Jim Marchant, one of the organizers of a Trump-inspired “America First” slate of candidates who continue to question the legitimacy of the 2020 election, easily won the Republican nomination for secretary of state in Nevada, a key political battleground.
His victory was called by The Associated Press.
Mr. Marchant, who was also a member of Nevada’s alternate slate of pro-Trump electors seeking to overturn Joseph R. Biden Jr.’s victory in the state in 2020, has said he would have refused to certify that year’s election had he been in office.
In his push to become Nevada’s top election official, he has proposed decertifying Dominion voting machines and pushing for the hand counting of paper ballots, which experts say would bring lengthy delays and chaos to the voting process.
In the general election, he will face Cisco Aguilar, a Democratic lawyer who once worked for former Senator Harry Reid, in what will be a closely watched race that could hinge on the outcome of Senator Catherine Cortez Masto’s re-election bid. Down-ballot races for offices like secretary of state have often — though not always — closely mirrored results for top-of-the-ticket elections.
A former state assemblyman, Mr. Marchant unsuccessfully ran for Congress in 2020. But rather than concede a race he lost by more than 16,000 votes, or about 5 percentage points, he blamed fraud for his loss, filing a lawsuit that echoed many debunked claims about the 2020 election that Republicans put forward elsewhere.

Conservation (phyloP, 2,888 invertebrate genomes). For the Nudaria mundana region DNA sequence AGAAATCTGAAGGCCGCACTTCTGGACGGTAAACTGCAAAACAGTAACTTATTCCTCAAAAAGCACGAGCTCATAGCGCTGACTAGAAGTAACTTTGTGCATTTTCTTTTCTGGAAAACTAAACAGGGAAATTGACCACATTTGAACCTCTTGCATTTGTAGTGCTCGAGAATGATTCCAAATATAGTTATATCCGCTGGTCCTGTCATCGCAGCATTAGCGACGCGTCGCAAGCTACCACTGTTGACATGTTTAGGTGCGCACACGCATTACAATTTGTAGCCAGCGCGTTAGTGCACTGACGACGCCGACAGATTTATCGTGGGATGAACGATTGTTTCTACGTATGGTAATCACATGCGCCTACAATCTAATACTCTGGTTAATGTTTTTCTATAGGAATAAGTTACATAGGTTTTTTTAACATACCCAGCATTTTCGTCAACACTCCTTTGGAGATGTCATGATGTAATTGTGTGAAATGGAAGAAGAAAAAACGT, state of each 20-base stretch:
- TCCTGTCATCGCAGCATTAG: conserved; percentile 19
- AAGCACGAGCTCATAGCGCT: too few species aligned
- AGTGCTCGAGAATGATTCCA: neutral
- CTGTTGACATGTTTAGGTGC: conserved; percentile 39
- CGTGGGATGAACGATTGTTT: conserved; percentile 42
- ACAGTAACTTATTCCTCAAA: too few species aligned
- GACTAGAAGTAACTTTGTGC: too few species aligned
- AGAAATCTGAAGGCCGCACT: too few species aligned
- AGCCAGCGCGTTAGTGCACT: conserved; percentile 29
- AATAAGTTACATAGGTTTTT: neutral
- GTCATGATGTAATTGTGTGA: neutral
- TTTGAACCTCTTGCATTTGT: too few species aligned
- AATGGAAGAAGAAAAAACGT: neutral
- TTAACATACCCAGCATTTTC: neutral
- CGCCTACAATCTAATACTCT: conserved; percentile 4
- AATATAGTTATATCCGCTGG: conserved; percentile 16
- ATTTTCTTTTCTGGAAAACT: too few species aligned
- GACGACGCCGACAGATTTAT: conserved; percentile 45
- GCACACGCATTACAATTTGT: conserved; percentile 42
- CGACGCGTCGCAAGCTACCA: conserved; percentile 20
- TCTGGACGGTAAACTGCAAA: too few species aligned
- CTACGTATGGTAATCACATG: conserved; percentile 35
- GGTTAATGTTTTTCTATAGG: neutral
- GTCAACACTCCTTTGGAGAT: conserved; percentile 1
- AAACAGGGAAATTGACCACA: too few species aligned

The lawsuit, and an effort to hold a new election in Clark County, which includes Las Vegas, eventually failed, but Mr. Marchant continued to be a vocal challenger of the 2020 results.
His efforts soon became fodder for a run for secretary of state. In an interview with The New York Times this year, Mr. Marchant said he had been approached by allies of former President Donald J. Trump who encouraged him to run for secretary of state.
Soon after he announced his candidacy, Mr. Marchant played a crucial role in establishing the “America First” slate of candidates for secretary of state and other offices.
The roster initially included Mark Finchem, a candidate for secretary of state in Arizona who has led efforts to decertify the 2020 election, and Kristina Karamo, the likely Republican nominee for secretary of state in Michigan, who has pushed the fiction that voting machines were “flipping” votes for Mr. Biden, among other falsehoods.
The group, which has since grown to encompass more than a dozen candidates, was buoyed by the financial support of prominent Republican donors who have aligned themselves with the movement to discredit the 2020 election, like Mike Lindell, the founder of MyPillow, and Patrick Byrne, the founder of Overstock.com.
Recent meetings and events held by the “America First” slate have featured prominent adherents of the QAnon conspiracy theory, and the candidates have often traveled to other states to speak at rallies focused on the 2020 election.
Mr. Marchant is the fourth member of the group to succeed in securing a Republican nomination:
Audrey Trujillo, a candidate for secretary of state in New Mexico, ran unopposed in her primary.
Doug Mastriano, a Republican candidate for governor of Pennsylvania, won his primary last month. If elected, he will be able to appoint the top election official in the critical swing state.
And Ms. Karamo has won the backing of Republican delegates in Michigan, all but assuring her nomination in the state’s August primary.
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